I recently posted a photo on Instagram about being half way to 30 – I’ve not thought about being half way to anything since I was 17 1/2 and DESPERATE to go clubbing…wishing my days away. This time it’s not the same feeling – but why?
Why turning 30 isn’t like turning 18:
- The obvious…it feels FUCKING OLD! Nobody raves about turning 30 in the media or elsewhere
- Society/family and peers tell us we need to have our shit together by 30:
- The career cracked
- The babies popped
- The ring on the finger or the long term partner in the bag
- The beauty / fashion regime nailed
- The finances on track
- the body honed and fit
- The mortgage acquired
- Pension pot payments
- At 18 all you need to worry about is:
- A level results
- Freshers week at Uni
- Outfit for Saturday night
- Saturday job / weekly pay packet (for Saturday night)
- Having a car to pootle about in
- Getting a snog every once and a while
- Hanging out with your mates
Overall the main difference is, it feels like all the good bits are behind you and not in front.
I want to bust this attitude WIDE open, not just for myself and my own anxieties about ageing – but for anyone else fretting about the big 3.0. I don’t believe it needs to be something to fear, or to feel resentful about. Here’s why….
In 1921 the average life expectancy of a British woman was just 59…59!!! So by rights women of the early 20th century had the right to freak out about hitting 30, because statistically that literally was the middle of their lives. But did they worry about it or did they just get on with life?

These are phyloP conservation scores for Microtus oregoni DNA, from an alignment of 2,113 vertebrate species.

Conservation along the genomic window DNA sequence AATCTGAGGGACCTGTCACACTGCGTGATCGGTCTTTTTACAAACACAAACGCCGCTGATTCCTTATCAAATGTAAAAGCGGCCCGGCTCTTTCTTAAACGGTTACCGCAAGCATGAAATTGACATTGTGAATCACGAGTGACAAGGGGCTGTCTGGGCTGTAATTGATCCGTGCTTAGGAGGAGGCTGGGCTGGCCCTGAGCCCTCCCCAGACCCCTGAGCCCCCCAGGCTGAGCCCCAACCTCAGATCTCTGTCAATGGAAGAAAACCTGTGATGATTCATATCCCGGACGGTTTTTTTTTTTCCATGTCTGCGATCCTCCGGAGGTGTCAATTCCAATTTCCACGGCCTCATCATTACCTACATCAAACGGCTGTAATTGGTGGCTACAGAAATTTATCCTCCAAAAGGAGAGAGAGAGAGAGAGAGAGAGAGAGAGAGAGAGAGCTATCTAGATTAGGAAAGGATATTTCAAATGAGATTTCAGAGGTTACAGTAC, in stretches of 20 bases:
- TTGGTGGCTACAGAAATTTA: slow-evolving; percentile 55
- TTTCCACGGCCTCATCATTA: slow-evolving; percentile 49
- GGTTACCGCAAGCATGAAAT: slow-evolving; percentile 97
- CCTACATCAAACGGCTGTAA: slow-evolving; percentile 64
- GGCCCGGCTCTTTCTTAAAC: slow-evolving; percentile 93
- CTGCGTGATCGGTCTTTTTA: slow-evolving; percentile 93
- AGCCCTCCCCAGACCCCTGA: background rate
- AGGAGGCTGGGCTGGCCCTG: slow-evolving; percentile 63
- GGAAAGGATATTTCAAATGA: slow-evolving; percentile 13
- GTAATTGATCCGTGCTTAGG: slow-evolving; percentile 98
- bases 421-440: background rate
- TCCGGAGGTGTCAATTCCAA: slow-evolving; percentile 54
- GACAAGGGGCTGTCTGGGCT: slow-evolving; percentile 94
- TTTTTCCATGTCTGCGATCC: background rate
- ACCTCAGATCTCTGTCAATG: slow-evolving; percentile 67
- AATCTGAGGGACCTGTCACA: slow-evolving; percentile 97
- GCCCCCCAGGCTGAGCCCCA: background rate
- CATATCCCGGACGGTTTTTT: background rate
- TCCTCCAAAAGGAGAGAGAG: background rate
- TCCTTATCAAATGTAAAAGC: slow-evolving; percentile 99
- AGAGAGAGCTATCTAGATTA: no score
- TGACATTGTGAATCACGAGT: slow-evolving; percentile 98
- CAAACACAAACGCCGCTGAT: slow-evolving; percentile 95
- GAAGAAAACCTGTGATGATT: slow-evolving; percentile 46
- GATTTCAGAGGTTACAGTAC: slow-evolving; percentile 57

By 2011 women’s life expectancy had jumped to 82 and I’d wager that by 2021 – a hundred years on from the flapper girls of the 1920’s, most of us (if we’re lucky) could easily reach into our 90s.
I know my lovely Grandma who was born not long into the 1920’s herself will be looking down on me and laughing at the thought of 30 being considered old. She would tell me to enjoy myself and not worry about the small stuff.
The women in this photo don’t look like they were living life in the slow lane. They look like shining stars, burning brightly without a care for tomorrow.
Perhaps it’s that wartime mentality we’ve lost, which leads us to dissect and over examine all aspects of our lives, because actually we’re a pretty spoilt generation, as is our parents generation. We don’t know war, bombs, fighting, rations, air raid shelters – we DO know Facebook, FOMO, filters and throw away fashions. Which lifestyle is more damaging? All I know is that these women lived life day to day, not because they perhaps wanted to, but because they had to.
I truly believe you have to have lived to know that you’re alive. Nobody wants to experience personal pain or loss, but I’m realising it’s the only way to really appreciate what you have, at 30 or any other age.
When you think about it, most of us weren’t allowed to make our own choices fully and truly until we left school or university. I know I didn’t make my own choices really until I moved to London in my early twenties. So really, I’ve only been my own person, living my own adult life and making my own mistakes for less than a decade. That’s nothing!
So instead of thinking of 30 as a road block ahead of you, stopping the fun, ending your youth and limiting you. Think instead of all the freedom you continue to have with age, the ways you can mould and shape your life to make it what you want. You can get blind drunk if you want, stay stone cold sober, run about nude, climb that mountain, dance until you fall over, paint, explore, write…whatever you want.
But in the same breath, don’t put yourself under impossible pressure to have it all figured out by 30. If it’s only a few years on from necking four double vodka red-bulls the night before an exam or doing the walk of shame in a dishevelled bunny costume – don’t expect miracles overnight. You’re still you after all.